Introduction of existence in succession : If one already has, one can pass over. This rule is also understandable, because if one has found an example for with, then one can infer the existence statement and not mention the example any more.
The rules presented here, which form the so-called sequence calculus, are logically conclusive, as was stated as an addition to each rule. Mathematicians use some other inference rules, but it can be shown that they can all be derived from the above, that is, their application can be replaced by a finite chain of the above rules. If one has arrived at a finite number of applications of these rules based on , then from is logically conclusively derived that we write for it .
In contrast to the semantic conclusion explained above, the “proofs” are of a purely syntactic nature; they can be seen as manipulation of character strings of the language under consideration. In order to be able to apply the rules of closure, one does not need to know what the symbols mean.
Completeness and correctness
Is the interpretation of a model for a lot of expressions of language and so is also a model for , because the with leaves accompanying proof is indeed run directly in the model easily. So it is the so-called correctness set that from always follows.
Conversely, it is quite conceivable that there are only a few models for a set of expressions that happen to have in common a property that can be expressed in the first-level language , without there being any possibility of being able to derive them from the above syntactic string operations . The fact that this is not the case, but that semantic and syntactic conclusions are equivalent, is known as Gödel's theorem of completeness and is a central result of the first-level predicate logic. It can be shown that for a second level predicate logic , in which one allows quantifications via relations, no sequence calculus equivalent to the semantic inference can be found.
properties
Satisfiability clause
A lot of expressions of the language is consistent, if there is no expression in the form of can be derived. Consistency is therefore a purely syntactic term. The following satisfiability theorem applies, which can be derived from Henkin's theorem and is closely related to Gödel's completeness theorem:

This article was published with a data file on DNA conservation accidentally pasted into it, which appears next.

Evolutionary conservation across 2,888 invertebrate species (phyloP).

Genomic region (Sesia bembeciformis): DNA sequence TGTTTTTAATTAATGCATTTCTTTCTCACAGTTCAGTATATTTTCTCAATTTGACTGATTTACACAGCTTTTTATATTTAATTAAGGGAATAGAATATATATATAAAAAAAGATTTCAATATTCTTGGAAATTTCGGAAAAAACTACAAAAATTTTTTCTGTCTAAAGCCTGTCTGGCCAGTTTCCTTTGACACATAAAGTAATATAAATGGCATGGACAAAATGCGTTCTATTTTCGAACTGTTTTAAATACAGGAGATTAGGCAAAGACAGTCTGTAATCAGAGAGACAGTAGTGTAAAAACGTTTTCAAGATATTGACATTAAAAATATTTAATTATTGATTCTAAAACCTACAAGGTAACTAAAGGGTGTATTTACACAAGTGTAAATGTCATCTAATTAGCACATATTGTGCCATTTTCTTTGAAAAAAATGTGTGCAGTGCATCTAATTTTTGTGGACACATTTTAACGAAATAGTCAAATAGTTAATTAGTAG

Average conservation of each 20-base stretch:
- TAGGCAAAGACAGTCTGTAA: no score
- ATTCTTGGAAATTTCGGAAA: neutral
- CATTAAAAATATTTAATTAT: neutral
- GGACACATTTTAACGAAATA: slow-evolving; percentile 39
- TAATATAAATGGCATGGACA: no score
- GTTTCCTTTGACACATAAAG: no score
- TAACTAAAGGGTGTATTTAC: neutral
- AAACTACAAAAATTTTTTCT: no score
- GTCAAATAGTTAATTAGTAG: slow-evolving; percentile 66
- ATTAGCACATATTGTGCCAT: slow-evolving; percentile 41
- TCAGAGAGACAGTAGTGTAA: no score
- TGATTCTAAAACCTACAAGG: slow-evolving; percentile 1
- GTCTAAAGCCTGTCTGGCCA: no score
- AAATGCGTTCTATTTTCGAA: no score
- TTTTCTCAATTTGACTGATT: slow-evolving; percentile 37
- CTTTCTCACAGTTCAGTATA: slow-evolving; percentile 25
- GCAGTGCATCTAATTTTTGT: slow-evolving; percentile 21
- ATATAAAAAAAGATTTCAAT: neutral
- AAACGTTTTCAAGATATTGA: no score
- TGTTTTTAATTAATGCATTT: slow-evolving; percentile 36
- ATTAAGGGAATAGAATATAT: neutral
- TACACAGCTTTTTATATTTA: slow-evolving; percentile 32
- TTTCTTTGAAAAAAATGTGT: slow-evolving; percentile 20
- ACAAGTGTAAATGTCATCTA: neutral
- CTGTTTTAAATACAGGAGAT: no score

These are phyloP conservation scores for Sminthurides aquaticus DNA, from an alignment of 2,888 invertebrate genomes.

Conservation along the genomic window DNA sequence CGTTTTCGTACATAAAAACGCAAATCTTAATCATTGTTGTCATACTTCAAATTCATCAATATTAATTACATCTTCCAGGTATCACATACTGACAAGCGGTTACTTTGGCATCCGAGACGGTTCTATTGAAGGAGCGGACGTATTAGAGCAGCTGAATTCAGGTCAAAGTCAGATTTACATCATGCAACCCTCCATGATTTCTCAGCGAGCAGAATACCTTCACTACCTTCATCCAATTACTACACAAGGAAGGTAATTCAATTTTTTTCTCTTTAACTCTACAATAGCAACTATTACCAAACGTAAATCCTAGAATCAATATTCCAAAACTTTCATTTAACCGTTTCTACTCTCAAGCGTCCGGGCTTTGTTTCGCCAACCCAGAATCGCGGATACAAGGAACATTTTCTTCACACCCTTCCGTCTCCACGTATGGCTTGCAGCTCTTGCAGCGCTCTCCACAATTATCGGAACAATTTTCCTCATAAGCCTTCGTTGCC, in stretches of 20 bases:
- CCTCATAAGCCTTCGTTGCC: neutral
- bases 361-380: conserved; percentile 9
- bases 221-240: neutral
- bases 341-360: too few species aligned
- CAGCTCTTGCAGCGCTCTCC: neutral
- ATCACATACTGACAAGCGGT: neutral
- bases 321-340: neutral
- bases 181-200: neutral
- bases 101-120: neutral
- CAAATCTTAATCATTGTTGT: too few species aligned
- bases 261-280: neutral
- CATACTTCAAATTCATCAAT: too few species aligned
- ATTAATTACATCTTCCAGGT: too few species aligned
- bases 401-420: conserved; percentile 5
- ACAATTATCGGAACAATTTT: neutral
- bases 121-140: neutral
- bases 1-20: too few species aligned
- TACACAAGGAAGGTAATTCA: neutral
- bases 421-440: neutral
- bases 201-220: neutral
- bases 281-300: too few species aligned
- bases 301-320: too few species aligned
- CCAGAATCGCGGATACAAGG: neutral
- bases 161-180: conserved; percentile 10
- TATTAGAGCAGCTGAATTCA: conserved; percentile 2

- There is a model for every consistent set .
Compactness theorem
- Compactness theorem : If a set of expressions is the language and if there is a model for every finite subset , then there is also a model for .
If there were no model for , the satisfiability theorem would not be free of contradictions, and there would then be a derivation . However, since a proof only has a finite length and can therefore only involve a finite number of the expressions from , there must already be a finite subset with . After the completeness theorem, it follows , that is, there can be no model for any, contradicting the assumption.
The finiteness theorem is also called compactness theorem: Choose a model for every consistent set of sentences and combine the models found in this way into a set . For a sentence be . Then, the sets form the basis of a topology on and the finite set is for compactness equivalent to this space.
Isomorphies
From the finiteness theorem it follows:
- If there is an infinite model for a set of expressions of the language , there are models of arbitrarily high power.
If namely is given and is a cardinal number , then let a set of constant symbols not contained in. Every finite subset of then has a model in the language , where the set of symbols extended by the new constant symbols is. Because of the finiteness theorem, there is then a model for , and that has at least the power . With a little more precise reasoning, one can even find a model of the thickness if the thickness is less than or equal to .
This shows a weakness of the first-order predicate logic. Using the language of the first level, expression sets with infinite models can never be characterized down to isomorphism, because the class of all models for such a consistent set of expressions always contains models of arbitrarily high power, including non-isomorphic models. Two models are called elementarily equivalent if the sets of expressions for which they are models agree. The languages of the first level can therefore only characterize infinite structures or models up to elementary equivalence .